Results of a new study by neuroscientists at the University of Massachusetts Amherst suggest that a new treatment approach is needed – and how this may be possible – to address adverse effects of aromatase inhibitors, drugs commonly prescribed to both men and women to prevent recurrence of estrogen-positive breast cancer.

UMass Neuroscience Club reaches 10 years as RSO

club members at student fair with sam the minuteman
Pictured l-r: Cohavit Gil, Sebastien Rauch, and Rebecca Davison

This year, the UMass Neuroscience Club (UMNC) has reached its 10-year mark as being a registered student organization on campus! To introduce ourselves for those who are unfamiliar with the UMNC, we are a group of undergraduate students passionate about exploring the field neuroscience. In the interdisciplinary spirit of neuroscience, all majors are welcome to join. We are an “open-source” resource on campus—we do not have membership dues. The only requirement for joining is a curiosity for neuroscience!

Fernanda Ferreira '88 PhD elected 2019 Fellow of the Cognitive Science Society

fernanda ferreiraFernanda Ferreira '88PhD, a psycholinguist and professor of psychology at the University of California, Davis, has been elected a 2019 Fellow of the Cognitive Science Society. Fellows of this society are individuals whose research has exhibited sustained excellence and had sustained impact on the Cognitive Science community.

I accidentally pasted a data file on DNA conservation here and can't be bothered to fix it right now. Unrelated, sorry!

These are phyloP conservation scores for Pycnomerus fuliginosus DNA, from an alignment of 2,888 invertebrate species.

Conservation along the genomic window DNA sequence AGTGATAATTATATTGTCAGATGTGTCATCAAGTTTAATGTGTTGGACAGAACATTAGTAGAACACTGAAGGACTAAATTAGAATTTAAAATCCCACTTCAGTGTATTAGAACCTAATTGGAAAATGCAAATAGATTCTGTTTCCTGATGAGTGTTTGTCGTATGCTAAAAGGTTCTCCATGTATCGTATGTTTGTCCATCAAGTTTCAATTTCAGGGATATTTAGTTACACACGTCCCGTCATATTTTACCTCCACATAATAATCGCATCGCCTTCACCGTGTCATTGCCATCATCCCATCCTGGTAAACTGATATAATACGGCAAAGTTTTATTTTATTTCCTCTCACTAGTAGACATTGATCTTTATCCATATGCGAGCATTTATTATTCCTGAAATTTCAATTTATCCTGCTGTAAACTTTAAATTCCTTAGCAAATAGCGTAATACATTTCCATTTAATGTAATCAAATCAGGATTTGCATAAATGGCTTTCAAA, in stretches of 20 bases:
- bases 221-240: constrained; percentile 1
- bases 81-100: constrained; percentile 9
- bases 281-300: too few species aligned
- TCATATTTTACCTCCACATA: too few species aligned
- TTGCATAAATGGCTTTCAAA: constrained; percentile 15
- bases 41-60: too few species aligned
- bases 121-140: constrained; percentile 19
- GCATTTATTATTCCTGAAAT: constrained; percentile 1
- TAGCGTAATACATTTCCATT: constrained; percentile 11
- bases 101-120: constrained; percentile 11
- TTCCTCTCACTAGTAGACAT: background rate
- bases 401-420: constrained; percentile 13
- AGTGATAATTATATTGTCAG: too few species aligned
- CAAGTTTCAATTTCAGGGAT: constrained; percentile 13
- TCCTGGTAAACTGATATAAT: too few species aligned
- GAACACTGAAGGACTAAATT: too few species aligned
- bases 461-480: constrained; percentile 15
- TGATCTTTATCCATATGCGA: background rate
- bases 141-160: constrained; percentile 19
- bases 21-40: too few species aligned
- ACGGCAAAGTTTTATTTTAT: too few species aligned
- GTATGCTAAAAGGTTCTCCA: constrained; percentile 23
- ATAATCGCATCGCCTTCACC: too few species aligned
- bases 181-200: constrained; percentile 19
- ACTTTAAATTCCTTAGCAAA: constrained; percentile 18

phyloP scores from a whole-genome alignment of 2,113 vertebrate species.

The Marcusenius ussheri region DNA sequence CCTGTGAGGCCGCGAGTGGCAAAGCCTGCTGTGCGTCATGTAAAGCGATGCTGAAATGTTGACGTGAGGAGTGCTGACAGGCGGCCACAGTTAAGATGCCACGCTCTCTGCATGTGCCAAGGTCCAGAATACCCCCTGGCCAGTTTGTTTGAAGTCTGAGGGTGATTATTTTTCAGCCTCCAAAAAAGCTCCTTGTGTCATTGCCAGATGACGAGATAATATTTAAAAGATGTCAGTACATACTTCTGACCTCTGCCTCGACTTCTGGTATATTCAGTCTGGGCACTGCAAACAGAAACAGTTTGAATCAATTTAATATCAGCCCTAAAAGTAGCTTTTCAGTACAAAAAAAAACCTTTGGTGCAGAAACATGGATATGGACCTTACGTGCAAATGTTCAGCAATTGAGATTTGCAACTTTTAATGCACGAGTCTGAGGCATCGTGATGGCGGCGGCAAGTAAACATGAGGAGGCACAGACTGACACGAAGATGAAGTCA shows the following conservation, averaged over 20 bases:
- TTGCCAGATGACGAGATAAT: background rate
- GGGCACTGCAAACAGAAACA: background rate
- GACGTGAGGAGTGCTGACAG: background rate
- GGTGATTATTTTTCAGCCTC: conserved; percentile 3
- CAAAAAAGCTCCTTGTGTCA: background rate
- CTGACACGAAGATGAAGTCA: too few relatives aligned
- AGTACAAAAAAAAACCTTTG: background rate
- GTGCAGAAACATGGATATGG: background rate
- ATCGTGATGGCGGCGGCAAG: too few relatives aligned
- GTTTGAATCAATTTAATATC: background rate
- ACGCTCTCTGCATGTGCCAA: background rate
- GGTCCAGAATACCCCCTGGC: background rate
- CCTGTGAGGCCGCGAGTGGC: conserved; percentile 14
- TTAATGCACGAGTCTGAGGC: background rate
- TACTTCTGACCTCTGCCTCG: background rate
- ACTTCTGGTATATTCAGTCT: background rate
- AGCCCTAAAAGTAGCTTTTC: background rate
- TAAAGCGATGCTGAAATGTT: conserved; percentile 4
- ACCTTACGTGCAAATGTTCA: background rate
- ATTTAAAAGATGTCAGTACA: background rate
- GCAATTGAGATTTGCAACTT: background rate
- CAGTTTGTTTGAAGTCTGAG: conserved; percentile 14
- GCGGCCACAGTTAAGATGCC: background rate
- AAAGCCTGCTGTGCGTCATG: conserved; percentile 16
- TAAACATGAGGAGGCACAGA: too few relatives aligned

Aazam Najeebi ’19 honored with Rising Researcher Award

Aazam NajeebiAazam Najeebi ’19 is one of eight students from UMass Amherst honored with the Rising Researcher Award in recognition of their demonstrated leadership and impact in their chosen field of study.

What makes some people better learners than others? Commonwealth Honors College student Aazam Najeebi intends to find out. The psychological and brain sciences major has been working in Professor Rebecca Spencer’s lab on a project using MRI to understand how sleep changes memory representations and how this changes with aging. He became interested in what was unique about those participants who learn more quickly than others, young or old.